In 1563 the gifted Angelo Visca was called from Savona and this marks the start of the Turin School of Anatomy. However the first information about an Anatomical collection dates back to 1739 when Charles Emmanuel III asked the Anatomy professor Giovanni Battista Bianchi to create the University Museum in the building in Via Po which is now the rectorate. Some objects from the eighteenth century collection are conserved to this day in the present Museum of Anatomy. Amongst them is a plaster statue of a pregnant woman (it can be identified in the 1739 inventory conserved in the Turin State Archives) and some anatomical waxes.
With the Restoration of the Monarchy the anatomical collection increased again, thanks to the initiative of Luigi Rolando who exhibited it in public in the Palace of the Royal Museums (now the Egyptian Museum). Numerous objects from this collection including important wax models are conserved in the present Museum.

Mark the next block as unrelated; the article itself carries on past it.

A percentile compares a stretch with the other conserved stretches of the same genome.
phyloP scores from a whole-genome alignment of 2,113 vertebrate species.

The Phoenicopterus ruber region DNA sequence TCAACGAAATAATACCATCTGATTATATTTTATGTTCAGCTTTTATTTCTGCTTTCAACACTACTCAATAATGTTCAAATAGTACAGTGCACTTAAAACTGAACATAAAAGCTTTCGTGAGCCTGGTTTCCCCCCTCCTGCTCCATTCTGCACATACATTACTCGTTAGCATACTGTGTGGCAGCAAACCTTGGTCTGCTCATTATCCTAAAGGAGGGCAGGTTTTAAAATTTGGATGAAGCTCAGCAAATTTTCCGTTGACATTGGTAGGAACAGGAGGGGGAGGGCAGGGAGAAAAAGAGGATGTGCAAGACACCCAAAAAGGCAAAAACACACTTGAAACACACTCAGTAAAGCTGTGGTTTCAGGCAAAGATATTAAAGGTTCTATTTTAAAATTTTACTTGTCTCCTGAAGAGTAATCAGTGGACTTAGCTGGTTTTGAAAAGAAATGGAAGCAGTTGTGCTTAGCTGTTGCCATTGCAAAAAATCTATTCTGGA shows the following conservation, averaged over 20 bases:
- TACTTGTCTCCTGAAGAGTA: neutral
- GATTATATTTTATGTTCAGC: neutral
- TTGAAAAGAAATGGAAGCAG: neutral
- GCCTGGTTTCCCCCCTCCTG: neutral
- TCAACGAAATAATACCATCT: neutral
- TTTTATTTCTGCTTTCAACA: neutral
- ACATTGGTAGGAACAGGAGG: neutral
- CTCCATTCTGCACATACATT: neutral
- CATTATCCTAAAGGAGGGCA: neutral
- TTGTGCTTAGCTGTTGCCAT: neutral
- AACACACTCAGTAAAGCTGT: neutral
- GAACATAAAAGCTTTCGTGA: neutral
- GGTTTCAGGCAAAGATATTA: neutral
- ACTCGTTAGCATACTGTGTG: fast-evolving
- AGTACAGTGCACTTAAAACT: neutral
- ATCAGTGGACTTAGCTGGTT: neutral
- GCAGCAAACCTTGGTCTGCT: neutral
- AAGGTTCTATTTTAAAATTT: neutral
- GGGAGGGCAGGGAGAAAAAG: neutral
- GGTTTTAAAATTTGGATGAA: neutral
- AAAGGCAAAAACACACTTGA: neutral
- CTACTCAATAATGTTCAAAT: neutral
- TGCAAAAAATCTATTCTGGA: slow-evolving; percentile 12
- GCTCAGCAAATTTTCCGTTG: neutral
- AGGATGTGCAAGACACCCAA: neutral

The Anatomical Museum was transferred to the Saint John the Baptist main hospital where the collections continued to be enriched. In the last few decades of the century, under the direction of Carlo Giacomini, particular importance was given to the presentation of dried specimens and specimens in alcohol. The enthusiasm for the ideas of Darwin stimulated the development of the Anthropologocal and Primatological collections.
With the construction of the new Anatomical Institute building in Corso Massimo d'Azeglio 52 the Museum was finally transferred to its present location.